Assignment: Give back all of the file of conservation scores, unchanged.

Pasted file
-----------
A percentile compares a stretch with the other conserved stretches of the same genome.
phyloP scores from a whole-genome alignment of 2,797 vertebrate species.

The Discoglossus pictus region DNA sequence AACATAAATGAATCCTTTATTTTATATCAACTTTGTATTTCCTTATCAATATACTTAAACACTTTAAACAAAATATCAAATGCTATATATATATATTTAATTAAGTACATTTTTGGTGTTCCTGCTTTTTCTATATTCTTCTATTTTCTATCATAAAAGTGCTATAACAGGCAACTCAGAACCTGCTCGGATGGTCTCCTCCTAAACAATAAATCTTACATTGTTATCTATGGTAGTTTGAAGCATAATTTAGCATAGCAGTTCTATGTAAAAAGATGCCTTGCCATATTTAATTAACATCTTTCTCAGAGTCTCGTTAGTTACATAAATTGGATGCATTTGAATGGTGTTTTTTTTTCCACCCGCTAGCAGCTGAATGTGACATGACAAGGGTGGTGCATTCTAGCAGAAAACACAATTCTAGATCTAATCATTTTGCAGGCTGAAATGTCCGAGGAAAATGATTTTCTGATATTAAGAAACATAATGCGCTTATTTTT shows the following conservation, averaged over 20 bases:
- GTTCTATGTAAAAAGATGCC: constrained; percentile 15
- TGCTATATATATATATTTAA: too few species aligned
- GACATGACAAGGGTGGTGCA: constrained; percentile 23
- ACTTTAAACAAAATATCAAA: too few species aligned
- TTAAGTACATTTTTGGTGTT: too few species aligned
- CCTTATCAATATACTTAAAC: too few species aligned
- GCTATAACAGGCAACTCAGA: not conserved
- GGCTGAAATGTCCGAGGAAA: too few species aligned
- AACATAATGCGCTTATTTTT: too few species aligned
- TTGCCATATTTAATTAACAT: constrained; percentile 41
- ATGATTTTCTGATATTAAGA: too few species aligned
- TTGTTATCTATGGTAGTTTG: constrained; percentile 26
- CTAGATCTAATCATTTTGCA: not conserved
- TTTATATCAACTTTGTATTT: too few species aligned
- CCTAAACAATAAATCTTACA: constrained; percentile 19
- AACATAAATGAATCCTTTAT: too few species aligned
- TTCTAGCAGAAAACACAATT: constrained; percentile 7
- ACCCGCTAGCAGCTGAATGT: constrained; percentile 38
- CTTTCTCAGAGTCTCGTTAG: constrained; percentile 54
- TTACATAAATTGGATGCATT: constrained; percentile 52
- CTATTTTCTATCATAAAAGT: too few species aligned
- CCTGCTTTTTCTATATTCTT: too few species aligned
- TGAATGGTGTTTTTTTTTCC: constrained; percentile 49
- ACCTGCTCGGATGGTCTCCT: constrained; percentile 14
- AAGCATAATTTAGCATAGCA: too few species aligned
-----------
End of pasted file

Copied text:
A percentile compares a stretch with the other conserved stretches of the same genome.
phyloP scores from a whole-genome alignment of 2,797 vertebrate species.

The Discoglossus pictus region DNA sequence AACATAAATGAATCCTTTATTTTATATCAACTTTGTATTTCCTTATCAATATACTTAAACACTTTAAACAAAATATCAAATGCTATATATATATATTTAATTAAGTACATTTTTGGTGTTCCTGCTTTTTCTATATTCTTCTATTTTCTATCATAAAAGTGCTATAACAGGCAACTCAGAACCTGCTCGGATGGTCTCCTCCTAAACAATAAATCTTACATTGTTATCTATGGTAGTTTGAAGCATAATTTAGCATAGCAGTTCTATGTAAAAAGATGCCTTGCCATATTTAATTAACATCTTTCTCAGAGTCTCGTTAGTTACATAAATTGGATGCATTTGAATGGTGTTTTTTTTTCCACCCGCTAGCAGCTGAATGTGACATGACAAGGGTGGTGCATTCTAGCAGAAAACACAATTCTAGATCTAATCATTTTGCAGGCTGAAATGTCCGAGGAAAATGATTTTCTGATATTAAGAAACATAATGCGCTTATTTTT shows the following conservation, averaged over 20 bases:
- GTTCTATGTAAAAAGATGCC: constrained; percentile 15
- TGCTATATATATATATTTAA: too few species aligned
- GACATGACAAGGGTGGTGCA: constrained; percentile 23
- ACTTTAAACAAAATATCAAA: too few species aligned
- TTAAGTACATTTTTGGTGTT: too few species aligned
- CCTTATCAATATACTTAAAC: too few species aligned
- GCTATAACAGGCAACTCAGA: not conserved
- GGCTGAAATGTCCGAGGAAA: too few species aligned
- AACATAATGCGCTTATTTTT: too few species aligned
- TTGCCATATTTAATTAACAT: constrained; percentile 41
- ATGATTTTCTGATATTAAGA: too few species aligned
- TTGTTATCTATGGTAGTTTG: constrained; percentile 26
- CTAGATCTAATCATTTTGCA: not conserved
- TTTATATCAACTTTGTATTT: too few species aligned
- CCTAAACAATAAATCTTACA: constrained; percentile 19
- AACATAAATGAATCCTTTAT: too few species aligned
- TTCTAGCAGAAAACACAATT: constrained; percentile 7
- ACCCGCTAGCAGCTGAATGT: constrained; percentile 38
- CTTTCTCAGAGTCTCGTTAG: constrained; percentile 54
- TTACATAAATTGGATGCATT: constrained; percentile 52
- CTATTTTCTATCATAAAAGT: too few species aligned
- CCTGCTTTTTCTATATTCTT: too few species aligned
- TGAATGGTGTTTTTTTTTCC: constrained; percentile 49
- ACCTGCTCGGATGGTCTCCT: constrained; percentile 14
- AAGCATAATTTAGCATAGCA: too few species aligned